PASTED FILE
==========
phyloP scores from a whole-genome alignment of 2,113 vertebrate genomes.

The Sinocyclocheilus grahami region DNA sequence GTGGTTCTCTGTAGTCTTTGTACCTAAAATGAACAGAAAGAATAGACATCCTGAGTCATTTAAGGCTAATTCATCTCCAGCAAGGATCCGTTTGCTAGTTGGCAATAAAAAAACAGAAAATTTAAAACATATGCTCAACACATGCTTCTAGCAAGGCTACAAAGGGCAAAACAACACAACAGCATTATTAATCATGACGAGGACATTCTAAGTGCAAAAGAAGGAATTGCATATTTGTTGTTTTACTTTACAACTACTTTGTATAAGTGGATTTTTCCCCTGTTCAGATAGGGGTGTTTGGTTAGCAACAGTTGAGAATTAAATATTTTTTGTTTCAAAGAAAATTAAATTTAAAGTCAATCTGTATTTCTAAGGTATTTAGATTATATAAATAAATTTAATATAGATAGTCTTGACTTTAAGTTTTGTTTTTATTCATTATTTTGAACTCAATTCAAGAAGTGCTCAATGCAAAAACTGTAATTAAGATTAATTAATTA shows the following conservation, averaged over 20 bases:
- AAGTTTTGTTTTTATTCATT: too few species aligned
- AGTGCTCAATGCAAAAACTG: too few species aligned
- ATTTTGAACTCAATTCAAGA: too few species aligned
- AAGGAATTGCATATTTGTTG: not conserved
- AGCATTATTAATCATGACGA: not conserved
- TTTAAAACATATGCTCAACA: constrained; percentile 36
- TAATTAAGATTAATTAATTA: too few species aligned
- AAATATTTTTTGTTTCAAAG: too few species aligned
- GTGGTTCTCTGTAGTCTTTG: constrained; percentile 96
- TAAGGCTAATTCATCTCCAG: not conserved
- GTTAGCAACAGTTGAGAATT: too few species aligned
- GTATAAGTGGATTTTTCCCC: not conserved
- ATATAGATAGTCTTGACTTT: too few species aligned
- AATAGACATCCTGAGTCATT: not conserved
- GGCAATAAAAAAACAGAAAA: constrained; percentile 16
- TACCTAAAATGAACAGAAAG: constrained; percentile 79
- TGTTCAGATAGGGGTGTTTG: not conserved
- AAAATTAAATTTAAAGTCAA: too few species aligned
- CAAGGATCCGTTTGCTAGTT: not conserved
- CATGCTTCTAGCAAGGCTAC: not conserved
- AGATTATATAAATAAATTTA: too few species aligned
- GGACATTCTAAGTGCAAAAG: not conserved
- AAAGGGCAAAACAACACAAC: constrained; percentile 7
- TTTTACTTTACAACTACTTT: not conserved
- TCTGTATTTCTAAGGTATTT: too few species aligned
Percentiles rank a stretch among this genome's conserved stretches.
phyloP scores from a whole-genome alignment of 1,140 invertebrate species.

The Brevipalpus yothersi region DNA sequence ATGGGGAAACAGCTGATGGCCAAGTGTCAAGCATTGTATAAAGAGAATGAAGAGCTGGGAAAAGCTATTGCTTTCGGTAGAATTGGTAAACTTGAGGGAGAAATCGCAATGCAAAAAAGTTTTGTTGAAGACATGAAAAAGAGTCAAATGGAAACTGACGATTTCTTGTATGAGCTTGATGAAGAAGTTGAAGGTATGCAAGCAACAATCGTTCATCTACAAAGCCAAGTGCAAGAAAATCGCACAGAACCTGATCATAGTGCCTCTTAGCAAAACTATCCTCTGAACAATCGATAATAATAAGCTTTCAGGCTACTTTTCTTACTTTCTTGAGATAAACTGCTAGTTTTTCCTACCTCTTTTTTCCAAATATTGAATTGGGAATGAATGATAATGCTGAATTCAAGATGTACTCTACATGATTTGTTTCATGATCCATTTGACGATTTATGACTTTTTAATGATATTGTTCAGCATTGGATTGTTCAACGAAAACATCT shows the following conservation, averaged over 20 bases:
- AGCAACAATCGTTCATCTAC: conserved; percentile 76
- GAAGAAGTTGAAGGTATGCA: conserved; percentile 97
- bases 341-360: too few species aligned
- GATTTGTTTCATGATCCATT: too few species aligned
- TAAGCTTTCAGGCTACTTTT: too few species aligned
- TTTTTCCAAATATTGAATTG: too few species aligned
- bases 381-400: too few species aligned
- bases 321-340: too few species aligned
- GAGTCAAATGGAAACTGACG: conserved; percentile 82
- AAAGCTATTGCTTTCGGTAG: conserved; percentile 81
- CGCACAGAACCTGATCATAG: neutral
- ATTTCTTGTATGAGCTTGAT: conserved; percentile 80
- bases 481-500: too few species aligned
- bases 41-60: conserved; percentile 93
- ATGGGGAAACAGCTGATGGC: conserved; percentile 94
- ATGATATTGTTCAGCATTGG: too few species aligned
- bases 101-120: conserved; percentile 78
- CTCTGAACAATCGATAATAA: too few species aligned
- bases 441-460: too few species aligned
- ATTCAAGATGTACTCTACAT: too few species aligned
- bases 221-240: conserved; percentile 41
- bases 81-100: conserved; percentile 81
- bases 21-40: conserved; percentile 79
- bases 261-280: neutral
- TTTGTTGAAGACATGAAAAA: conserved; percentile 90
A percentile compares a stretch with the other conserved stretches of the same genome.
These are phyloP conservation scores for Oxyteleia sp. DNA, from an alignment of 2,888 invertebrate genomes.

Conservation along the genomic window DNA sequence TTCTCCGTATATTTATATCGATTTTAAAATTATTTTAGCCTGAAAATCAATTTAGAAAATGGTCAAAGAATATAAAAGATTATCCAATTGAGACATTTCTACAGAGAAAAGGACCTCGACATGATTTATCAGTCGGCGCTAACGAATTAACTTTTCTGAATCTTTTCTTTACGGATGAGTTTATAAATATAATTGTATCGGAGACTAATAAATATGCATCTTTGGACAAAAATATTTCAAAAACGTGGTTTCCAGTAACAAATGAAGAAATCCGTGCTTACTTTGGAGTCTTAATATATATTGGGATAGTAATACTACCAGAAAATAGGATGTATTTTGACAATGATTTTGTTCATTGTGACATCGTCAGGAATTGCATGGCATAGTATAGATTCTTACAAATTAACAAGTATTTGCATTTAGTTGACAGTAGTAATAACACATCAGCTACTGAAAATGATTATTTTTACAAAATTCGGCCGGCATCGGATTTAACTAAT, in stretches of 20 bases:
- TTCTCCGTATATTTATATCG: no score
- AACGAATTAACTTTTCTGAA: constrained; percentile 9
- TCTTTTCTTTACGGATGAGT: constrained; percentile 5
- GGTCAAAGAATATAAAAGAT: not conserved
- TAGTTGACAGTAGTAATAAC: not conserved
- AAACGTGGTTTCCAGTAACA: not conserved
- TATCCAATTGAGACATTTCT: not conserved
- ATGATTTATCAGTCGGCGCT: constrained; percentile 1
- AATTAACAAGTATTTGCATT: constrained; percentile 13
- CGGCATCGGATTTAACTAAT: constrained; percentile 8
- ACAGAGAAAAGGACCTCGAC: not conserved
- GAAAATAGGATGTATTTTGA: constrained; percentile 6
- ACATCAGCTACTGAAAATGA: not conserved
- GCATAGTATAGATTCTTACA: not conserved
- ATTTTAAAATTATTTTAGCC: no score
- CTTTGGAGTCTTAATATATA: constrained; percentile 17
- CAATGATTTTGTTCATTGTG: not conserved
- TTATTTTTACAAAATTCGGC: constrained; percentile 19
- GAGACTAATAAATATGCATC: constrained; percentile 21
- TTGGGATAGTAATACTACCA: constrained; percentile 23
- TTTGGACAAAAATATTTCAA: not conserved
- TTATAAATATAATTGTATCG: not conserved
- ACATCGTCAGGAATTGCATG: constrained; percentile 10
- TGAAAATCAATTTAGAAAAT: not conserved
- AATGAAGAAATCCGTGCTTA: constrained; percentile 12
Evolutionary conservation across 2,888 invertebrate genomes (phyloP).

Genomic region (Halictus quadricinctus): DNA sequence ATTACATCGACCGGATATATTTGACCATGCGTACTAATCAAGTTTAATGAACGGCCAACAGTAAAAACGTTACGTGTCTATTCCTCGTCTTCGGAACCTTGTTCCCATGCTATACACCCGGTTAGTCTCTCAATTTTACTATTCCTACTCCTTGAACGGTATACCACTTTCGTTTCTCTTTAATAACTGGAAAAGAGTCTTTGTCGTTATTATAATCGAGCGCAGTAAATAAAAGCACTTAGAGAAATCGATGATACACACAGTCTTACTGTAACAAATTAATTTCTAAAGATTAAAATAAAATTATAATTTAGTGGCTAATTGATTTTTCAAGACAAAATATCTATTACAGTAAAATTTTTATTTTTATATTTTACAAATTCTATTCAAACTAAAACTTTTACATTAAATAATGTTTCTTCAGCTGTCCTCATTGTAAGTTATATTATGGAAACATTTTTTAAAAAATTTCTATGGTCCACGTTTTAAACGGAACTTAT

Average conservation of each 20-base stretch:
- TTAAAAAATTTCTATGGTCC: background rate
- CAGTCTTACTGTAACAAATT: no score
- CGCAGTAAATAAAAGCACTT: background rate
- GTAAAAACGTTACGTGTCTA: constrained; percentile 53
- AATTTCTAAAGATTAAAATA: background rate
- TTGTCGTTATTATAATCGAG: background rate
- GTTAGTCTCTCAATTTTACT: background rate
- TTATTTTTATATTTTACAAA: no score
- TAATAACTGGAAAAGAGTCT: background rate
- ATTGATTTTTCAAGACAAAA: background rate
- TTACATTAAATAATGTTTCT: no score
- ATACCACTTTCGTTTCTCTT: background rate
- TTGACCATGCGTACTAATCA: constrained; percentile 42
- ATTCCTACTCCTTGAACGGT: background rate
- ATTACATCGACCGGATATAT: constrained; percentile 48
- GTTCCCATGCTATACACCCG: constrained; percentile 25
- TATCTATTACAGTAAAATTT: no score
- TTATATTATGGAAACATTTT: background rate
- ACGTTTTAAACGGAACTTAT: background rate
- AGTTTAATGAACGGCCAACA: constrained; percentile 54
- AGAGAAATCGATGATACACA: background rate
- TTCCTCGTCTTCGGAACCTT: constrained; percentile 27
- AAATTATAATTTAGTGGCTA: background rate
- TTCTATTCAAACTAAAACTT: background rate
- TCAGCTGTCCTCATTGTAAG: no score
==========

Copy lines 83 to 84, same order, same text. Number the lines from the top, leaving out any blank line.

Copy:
- AATGAAGAAATCCGTGCTTA: constrained; percentile 12
Evolutionary conservation across 2,888 invertebrate genomes (phyloP).